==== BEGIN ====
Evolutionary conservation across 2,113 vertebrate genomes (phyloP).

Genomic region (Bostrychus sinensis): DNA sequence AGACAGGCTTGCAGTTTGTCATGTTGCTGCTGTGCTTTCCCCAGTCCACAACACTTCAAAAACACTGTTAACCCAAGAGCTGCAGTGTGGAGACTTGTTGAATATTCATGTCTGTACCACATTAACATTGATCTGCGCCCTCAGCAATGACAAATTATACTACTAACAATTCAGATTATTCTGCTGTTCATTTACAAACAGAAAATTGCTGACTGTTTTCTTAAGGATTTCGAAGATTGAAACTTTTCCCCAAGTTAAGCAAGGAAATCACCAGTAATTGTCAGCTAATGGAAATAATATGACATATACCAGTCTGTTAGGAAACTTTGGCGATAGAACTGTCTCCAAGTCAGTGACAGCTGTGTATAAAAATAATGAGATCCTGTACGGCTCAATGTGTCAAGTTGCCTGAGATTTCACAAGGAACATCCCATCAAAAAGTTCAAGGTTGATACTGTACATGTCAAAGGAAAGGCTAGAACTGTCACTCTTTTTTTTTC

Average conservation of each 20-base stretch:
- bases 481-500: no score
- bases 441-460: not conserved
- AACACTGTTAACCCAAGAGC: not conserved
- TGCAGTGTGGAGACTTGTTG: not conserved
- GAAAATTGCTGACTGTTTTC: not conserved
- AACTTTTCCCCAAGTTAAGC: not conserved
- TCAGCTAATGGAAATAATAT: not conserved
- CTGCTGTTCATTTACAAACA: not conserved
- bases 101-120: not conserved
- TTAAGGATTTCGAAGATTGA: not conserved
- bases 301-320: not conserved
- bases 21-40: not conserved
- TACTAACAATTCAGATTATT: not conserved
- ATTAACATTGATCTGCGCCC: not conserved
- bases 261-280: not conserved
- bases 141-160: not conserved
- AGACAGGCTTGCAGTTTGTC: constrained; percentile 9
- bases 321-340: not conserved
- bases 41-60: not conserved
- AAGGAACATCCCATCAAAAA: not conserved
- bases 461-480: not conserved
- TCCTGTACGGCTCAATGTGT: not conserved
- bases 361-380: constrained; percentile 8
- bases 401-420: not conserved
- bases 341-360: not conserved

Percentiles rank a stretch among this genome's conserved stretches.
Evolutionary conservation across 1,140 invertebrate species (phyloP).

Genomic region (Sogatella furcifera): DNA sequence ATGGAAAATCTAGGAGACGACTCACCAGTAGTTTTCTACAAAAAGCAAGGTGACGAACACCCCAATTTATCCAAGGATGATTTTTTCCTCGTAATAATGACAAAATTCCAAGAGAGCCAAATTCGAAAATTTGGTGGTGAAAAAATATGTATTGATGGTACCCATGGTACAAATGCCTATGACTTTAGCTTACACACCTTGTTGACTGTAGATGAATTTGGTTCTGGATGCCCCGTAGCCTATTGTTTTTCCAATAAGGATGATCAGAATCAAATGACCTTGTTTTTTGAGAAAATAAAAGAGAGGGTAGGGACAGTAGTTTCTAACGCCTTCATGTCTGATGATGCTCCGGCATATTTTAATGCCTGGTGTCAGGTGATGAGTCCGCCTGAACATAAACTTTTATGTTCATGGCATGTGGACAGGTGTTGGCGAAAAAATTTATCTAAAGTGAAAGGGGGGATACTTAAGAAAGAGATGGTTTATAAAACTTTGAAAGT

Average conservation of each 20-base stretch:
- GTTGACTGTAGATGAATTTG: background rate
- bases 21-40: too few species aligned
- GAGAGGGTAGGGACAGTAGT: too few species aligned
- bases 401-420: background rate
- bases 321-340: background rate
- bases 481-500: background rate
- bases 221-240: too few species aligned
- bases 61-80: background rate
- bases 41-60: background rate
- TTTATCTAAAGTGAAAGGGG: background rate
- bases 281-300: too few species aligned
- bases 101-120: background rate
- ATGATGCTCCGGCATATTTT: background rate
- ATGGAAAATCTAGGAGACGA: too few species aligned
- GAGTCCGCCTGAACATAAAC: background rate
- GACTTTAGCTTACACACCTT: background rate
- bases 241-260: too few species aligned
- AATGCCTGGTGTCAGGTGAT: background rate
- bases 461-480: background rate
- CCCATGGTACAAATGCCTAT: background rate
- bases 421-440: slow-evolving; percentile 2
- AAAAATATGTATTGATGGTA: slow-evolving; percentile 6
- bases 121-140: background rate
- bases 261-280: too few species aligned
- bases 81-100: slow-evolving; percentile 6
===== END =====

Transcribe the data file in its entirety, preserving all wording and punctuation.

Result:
Evolutionary conservation across 2,113 vertebrate genomes (phyloP).

Genomic region (Bostrychus sinensis): DNA sequence AGACAGGCTTGCAGTTTGTCATGTTGCTGCTGTGCTTTCCCCAGTCCACAACACTTCAAAAACACTGTTAACCCAAGAGCTGCAGTGTGGAGACTTGTTGAATATTCATGTCTGTACCACATTAACATTGATCTGCGCCCTCAGCAATGACAAATTATACTACTAACAATTCAGATTATTCTGCTGTTCATTTACAAACAGAAAATTGCTGACTGTTTTCTTAAGGATTTCGAAGATTGAAACTTTTCCCCAAGTTAAGCAAGGAAATCACCAGTAATTGTCAGCTAATGGAAATAATATGACATATACCAGTCTGTTAGGAAACTTTGGCGATAGAACTGTCTCCAAGTCAGTGACAGCTGTGTATAAAAATAATGAGATCCTGTACGGCTCAATGTGTCAAGTTGCCTGAGATTTCACAAGGAACATCCCATCAAAAAGTTCAAGGTTGATACTGTACATGTCAAAGGAAAGGCTAGAACTGTCACTCTTTTTTTTTC

Average conservation of each 20-base stretch:
- bases 481-500: no score
- bases 441-460: not conserved
- AACACTGTTAACCCAAGAGC: not conserved
- TGCAGTGTGGAGACTTGTTG: not conserved
- GAAAATTGCTGACTGTTTTC: not conserved
- AACTTTTCCCCAAGTTAAGC: not conserved
- TCAGCTAATGGAAATAATAT: not conserved
- CTGCTGTTCATTTACAAACA: not conserved
- bases 101-120: not conserved
- TTAAGGATTTCGAAGATTGA: not conserved
- bases 301-320: not conserved
- bases 21-40: not conserved
- TACTAACAATTCAGATTATT: not conserved
- ATTAACATTGATCTGCGCCC: not conserved
- bases 261-280: not conserved
- bases 141-160: not conserved
- AGACAGGCTTGCAGTTTGTC: constrained; percentile 9
- bases 321-340: not conserved
- bases 41-60: not conserved
- AAGGAACATCCCATCAAAAA: not conserved
- bases 461-480: not conserved
- TCCTGTACGGCTCAATGTGT: not conserved
- bases 361-380: constrained; percentile 8
- bases 401-420: not conserved
- bases 341-360: not conserved

Percentiles rank a stretch among this genome's conserved stretches.
Evolutionary conservation across 1,140 invertebrate species (phyloP).

Genomic region (Sogatella furcifera): DNA sequence ATGGAAAATCTAGGAGACGACTCACCAGTAGTTTTCTACAAAAAGCAAGGTGACGAACACCCCAATTTATCCAAGGATGATTTTTTCCTCGTAATAATGACAAAATTCCAAGAGAGCCAAATTCGAAAATTTGGTGGTGAAAAAATATGTATTGATGGTACCCATGGTACAAATGCCTATGACTTTAGCTTACACACCTTGTTGACTGTAGATGAATTTGGTTCTGGATGCCCCGTAGCCTATTGTTTTTCCAATAAGGATGATCAGAATCAAATGACCTTGTTTTTTGAGAAAATAAAAGAGAGGGTAGGGACAGTAGTTTCTAACGCCTTCATGTCTGATGATGCTCCGGCATATTTTAATGCCTGGTGTCAGGTGATGAGTCCGCCTGAACATAAACTTTTATGTTCATGGCATGTGGACAGGTGTTGGCGAAAAAATTTATCTAAAGTGAAAGGGGGGATACTTAAGAAAGAGATGGTTTATAAAACTTTGAAAGT

Average conservation of each 20-base stretch:
- GTTGACTGTAGATGAATTTG: background rate
- bases 21-40: too few species aligned
- GAGAGGGTAGGGACAGTAGT: too few species aligned
- bases 401-420: background rate
- bases 321-340: background rate
- bases 481-500: background rate
- bases 221-240: too few species aligned
- bases 61-80: background rate
- bases 41-60: background rate
- TTTATCTAAAGTGAAAGGGG: background rate
- bases 281-300: too few species aligned
- bases 101-120: background rate
- ATGATGCTCCGGCATATTTT: background rate
- ATGGAAAATCTAGGAGACGA: too few species aligned
- GAGTCCGCCTGAACATAAAC: background rate
- GACTTTAGCTTACACACCTT: background rate
- bases 241-260: too few species aligned
- AATGCCTGGTGTCAGGTGAT: background rate
- bases 461-480: background rate
- CCCATGGTACAAATGCCTAT: background rate
- bases 421-440: slow-evolving; percentile 2
- AAAAATATGTATTGATGGTA: slow-evolving; percentile 6
- bases 121-140: background rate
- bases 261-280: too few species aligned
- bases 81-100: slow-evolving; percentile 6